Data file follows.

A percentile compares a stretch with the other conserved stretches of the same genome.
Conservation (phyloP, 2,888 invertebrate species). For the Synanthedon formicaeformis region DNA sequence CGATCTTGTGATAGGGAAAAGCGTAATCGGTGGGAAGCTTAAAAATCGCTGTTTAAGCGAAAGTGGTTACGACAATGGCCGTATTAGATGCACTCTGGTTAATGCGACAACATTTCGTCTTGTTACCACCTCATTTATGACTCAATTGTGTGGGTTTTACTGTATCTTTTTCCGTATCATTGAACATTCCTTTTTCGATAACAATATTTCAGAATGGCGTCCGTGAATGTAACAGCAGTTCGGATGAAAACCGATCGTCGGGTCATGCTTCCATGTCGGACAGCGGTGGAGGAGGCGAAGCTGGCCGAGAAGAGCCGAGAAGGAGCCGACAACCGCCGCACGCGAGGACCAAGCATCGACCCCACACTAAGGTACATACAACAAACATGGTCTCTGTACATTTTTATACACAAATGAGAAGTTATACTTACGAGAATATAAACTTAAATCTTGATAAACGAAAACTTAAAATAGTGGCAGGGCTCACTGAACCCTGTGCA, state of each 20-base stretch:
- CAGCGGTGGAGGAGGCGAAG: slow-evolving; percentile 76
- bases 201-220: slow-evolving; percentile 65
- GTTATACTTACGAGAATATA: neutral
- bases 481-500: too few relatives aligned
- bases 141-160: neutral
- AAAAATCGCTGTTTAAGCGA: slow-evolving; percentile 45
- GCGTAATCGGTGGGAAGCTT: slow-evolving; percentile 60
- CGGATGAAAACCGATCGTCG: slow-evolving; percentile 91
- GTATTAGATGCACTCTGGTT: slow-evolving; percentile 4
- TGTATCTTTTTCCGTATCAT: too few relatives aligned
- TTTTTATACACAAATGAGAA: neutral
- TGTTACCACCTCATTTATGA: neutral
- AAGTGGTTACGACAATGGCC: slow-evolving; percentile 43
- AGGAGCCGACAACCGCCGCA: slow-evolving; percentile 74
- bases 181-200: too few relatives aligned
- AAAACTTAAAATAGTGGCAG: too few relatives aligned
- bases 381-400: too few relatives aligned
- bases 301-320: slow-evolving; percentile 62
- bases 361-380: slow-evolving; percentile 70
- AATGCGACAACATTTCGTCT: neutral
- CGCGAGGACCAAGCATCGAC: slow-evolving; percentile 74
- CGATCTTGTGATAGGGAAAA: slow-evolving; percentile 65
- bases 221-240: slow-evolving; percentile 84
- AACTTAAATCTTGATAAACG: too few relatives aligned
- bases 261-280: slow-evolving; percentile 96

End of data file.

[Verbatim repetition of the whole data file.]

A percentile compares a stretch with the other conserved stretches of the same genome.
Conservation (phyloP, 2,888 invertebrate species). For the Synanthedon formicaeformis region DNA sequence CGATCTTGTGATAGGGAAAAGCGTAATCGGTGGGAAGCTTAAAAATCGCTGTTTAAGCGAAAGTGGTTACGACAATGGCCGTATTAGATGCACTCTGGTTAATGCGACAACATTTCGTCTTGTTACCACCTCATTTATGACTCAATTGTGTGGGTTTTACTGTATCTTTTTCCGTATCATTGAACATTCCTTTTTCGATAACAATATTTCAGAATGGCGTCCGTGAATGTAACAGCAGTTCGGATGAAAACCGATCGTCGGGTCATGCTTCCATGTCGGACAGCGGTGGAGGAGGCGAAGCTGGCCGAGAAGAGCCGAGAAGGAGCCGACAACCGCCGCACGCGAGGACCAAGCATCGACCCCACACTAAGGTACATACAACAAACATGGTCTCTGTACATTTTTATACACAAATGAGAAGTTATACTTACGAGAATATAAACTTAAATCTTGATAAACGAAAACTTAAAATAGTGGCAGGGCTCACTGAACCCTGTGCA, state of each 20-base stretch:
- CAGCGGTGGAGGAGGCGAAG: slow-evolving; percentile 76
- bases 201-220: slow-evolving; percentile 65
- GTTATACTTACGAGAATATA: neutral
- bases 481-500: too few relatives aligned
- bases 141-160: neutral
- AAAAATCGCTGTTTAAGCGA: slow-evolving; percentile 45
- GCGTAATCGGTGGGAAGCTT: slow-evolving; percentile 60
- CGGATGAAAACCGATCGTCG: slow-evolving; percentile 91
- GTATTAGATGCACTCTGGTT: slow-evolving; percentile 4
- TGTATCTTTTTCCGTATCAT: too few relatives aligned
- TTTTTATACACAAATGAGAA: neutral
- TGTTACCACCTCATTTATGA: neutral
- AAGTGGTTACGACAATGGCC: slow-evolving; percentile 43
- AGGAGCCGACAACCGCCGCA: slow-evolving; percentile 74
- bases 181-200: too few relatives aligned
- AAAACTTAAAATAGTGGCAG: too few relatives aligned
- bases 381-400: too few relatives aligned
- bases 301-320: slow-evolving; percentile 62
- bases 361-380: slow-evolving; percentile 70
- AATGCGACAACATTTCGTCT: neutral
- CGCGAGGACCAAGCATCGAC: slow-evolving; percentile 74
- CGATCTTGTGATAGGGAAAA: slow-evolving; percentile 65
- bases 221-240: slow-evolving; percentile 84
- AACTTAAATCTTGATAAACG: too few relatives aligned
- bases 261-280: slow-evolving; percentile 96